Archive for June, 2012

An Egon Schiele Homage of Mine

16 June 2012

I’ve been going through some of my old artwork to pull pieces for a show I am having at Barbara Mendes Gallery (opens July 17th 2012 – facebook event here.) I came across this piece which I still like, which I figured I’d share here (though I don’t plan to include it in the show):

Michelle Mascarenhas and Self Portrait, ink and watercolor on paper, 20 March 1999, about 9″x12″

It’s a portrait of Michelle, my girlfriend at the time, done with inspiration from this piece below.  (more…)

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Faulty Multi-Panel Pans 2: Motion-Logic Inconsistencies

13 June 2012

Three panel polyptych from Action Comics No. 467, January 1977, art by Curt Swan and Ted Blaisdel, published by DC Comics – see explanation below

It’s Joe’s second installment in his nitpicky critique of comic book multi-pans (aka super panels or polyptychs.) Recently I posted about gratuitous gutters, today it’s a look at motion and how it lines up across panels.

It’s very common for multi-pans to be used to show motion. As a character moves across a landscape, a polyptych can hold the background steady, and show characters multiple times traveling from one location to another. With characters in motion, artists include motion lines to show where they’ve come from. Sometimes the motion lines, position, and background don’t quite all line up consistently.  (more…)

Faulty Multi-Panel Pans 1: Gratuitous Multi-Pans

12 June 2012

Why is there that white gutter between the dragon’s head and Iron Man? I don’t know. Gratuitous multi-pan from Iron Man No. 130, January 1980, art by Bob Layton, published by Marvel Comics

I wrote earlier about comic books’ mutli-panel pan sequences, which can also interchangeably be called super panels, polyptychs, multi-pans. I’ve been compiling this still-very-very-incomplete chronological index of super panels. For a really broad-brush review: These multi-pans arise early in comics history, are expored sporadically by some early comics masters, largely fall out of favor from the 1950s1960s, then re-emerge with greater frequency in the late 1970s1980s.

For this post, I want to explore some questionable multi-pans. These aren’t necessarily 100% wrong. Some of these are the work of masters, others are from comic artists whom I have less respect for. Right now I’m an artist who barely dabbles in comics, so I may not be all that qualified to critique these… but I’ll put my opinion out there nonetheless. Ultimately the decision on how to portray something in images and words is an artistic decision… it’s up to the creator… not the critic.

I am planning to do a series of three post explaining three different types of questionable multi-pans: (I’ll go in retroactively and update these with links.)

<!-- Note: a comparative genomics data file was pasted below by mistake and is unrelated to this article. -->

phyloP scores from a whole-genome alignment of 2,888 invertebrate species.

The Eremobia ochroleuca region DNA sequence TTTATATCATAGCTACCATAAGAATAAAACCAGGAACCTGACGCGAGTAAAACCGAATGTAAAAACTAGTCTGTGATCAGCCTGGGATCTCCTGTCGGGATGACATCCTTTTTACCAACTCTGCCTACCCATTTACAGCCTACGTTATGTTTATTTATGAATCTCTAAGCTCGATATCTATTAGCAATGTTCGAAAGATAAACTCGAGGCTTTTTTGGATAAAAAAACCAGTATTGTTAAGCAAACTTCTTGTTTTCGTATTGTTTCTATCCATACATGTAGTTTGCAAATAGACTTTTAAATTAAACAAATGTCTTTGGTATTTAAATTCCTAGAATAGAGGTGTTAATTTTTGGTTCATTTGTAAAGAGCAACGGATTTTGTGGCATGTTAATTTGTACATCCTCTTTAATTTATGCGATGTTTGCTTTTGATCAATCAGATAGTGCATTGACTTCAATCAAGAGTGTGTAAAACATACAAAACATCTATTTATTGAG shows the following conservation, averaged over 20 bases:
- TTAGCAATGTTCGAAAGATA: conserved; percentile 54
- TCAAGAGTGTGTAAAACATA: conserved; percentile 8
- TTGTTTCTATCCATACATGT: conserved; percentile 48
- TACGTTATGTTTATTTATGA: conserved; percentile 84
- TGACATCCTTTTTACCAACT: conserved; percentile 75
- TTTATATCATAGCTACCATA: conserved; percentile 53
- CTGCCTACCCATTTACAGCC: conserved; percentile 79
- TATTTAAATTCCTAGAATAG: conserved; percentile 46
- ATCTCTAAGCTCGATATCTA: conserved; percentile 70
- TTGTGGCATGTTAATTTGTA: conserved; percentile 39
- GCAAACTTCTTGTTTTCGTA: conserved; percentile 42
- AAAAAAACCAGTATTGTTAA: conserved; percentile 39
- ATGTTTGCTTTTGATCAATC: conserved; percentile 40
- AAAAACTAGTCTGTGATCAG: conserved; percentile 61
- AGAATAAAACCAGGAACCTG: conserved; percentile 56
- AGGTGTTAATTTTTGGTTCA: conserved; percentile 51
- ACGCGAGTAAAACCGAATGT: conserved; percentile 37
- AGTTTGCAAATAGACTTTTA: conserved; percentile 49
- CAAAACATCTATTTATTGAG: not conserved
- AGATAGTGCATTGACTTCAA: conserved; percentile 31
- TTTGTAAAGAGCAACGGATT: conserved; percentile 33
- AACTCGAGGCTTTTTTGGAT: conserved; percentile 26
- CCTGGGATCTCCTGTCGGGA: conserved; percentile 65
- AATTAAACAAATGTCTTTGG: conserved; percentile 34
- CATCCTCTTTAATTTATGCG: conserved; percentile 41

1. gratuitous multi-pans
  2. motion-logic inconsistent multi-pans
  3. cheats

In super-hero comics in the 1980s1990s, multi-pans became fairly common. It wasn’t as if they were in every page… but lots of artists used them… often… whether they actually made sense or not. The multi-pans that I call gratuitous are ones where the gutters (white space between panels) could be removed and the panel would work just fine.  (more…)

My Long Beach Symphony Orchestra Rehearsal Sketches

7 June 2012

Long Beach Symphony Orchestra rehearsal 15 November 1993, ink on paper

When I used to live in downtown Long Beach, I got season tickets to the concerts of the Long Beach Symphony Orchestra. LBSO, under conductor JoAnn Falletta, was excellent; they probably still are. Back in the early 1990s, in my opinion, they had a great balance between more familiar traditional classical music, plus contemporary and premier pieces – sometimes Latin American and other overlooked composers whom I hadn’t been familiar with.

One day I received, in the mail, one of those donor letters that asks if I have overpriced stocks or vacation homes that I would like to donate to LBSO. I wrote that, even though I don’t have extra homes lying around, I am an artist, and I think tossed in a photocopy of a drawing I’d done of a string quartet, and mailed it back. I’d done this with this type of solicitation before and hadn’t heard back… and didn’t really expect to hear back.

But, this time, I did.  (more…)

Sweet New Dupuy and Berberian Monsieur Jean Comic

2 June 2012

Panels from Dupuy and Berberian’s The Singles Theory – left to right Monsieur Jean, Clement, Felix, and their old friend and party host Veronique

I was excited to pick up Dupuy & Berberian‘s latest hardbound comic book The Singles Theory – available in English in the U.S. for the first time this week.  I confess that I am a huge fan of Monsieur Jean – a sort of urban French everyman comic book protagonist – created by Philippe Dupuy and Charles Berberian.  (more…)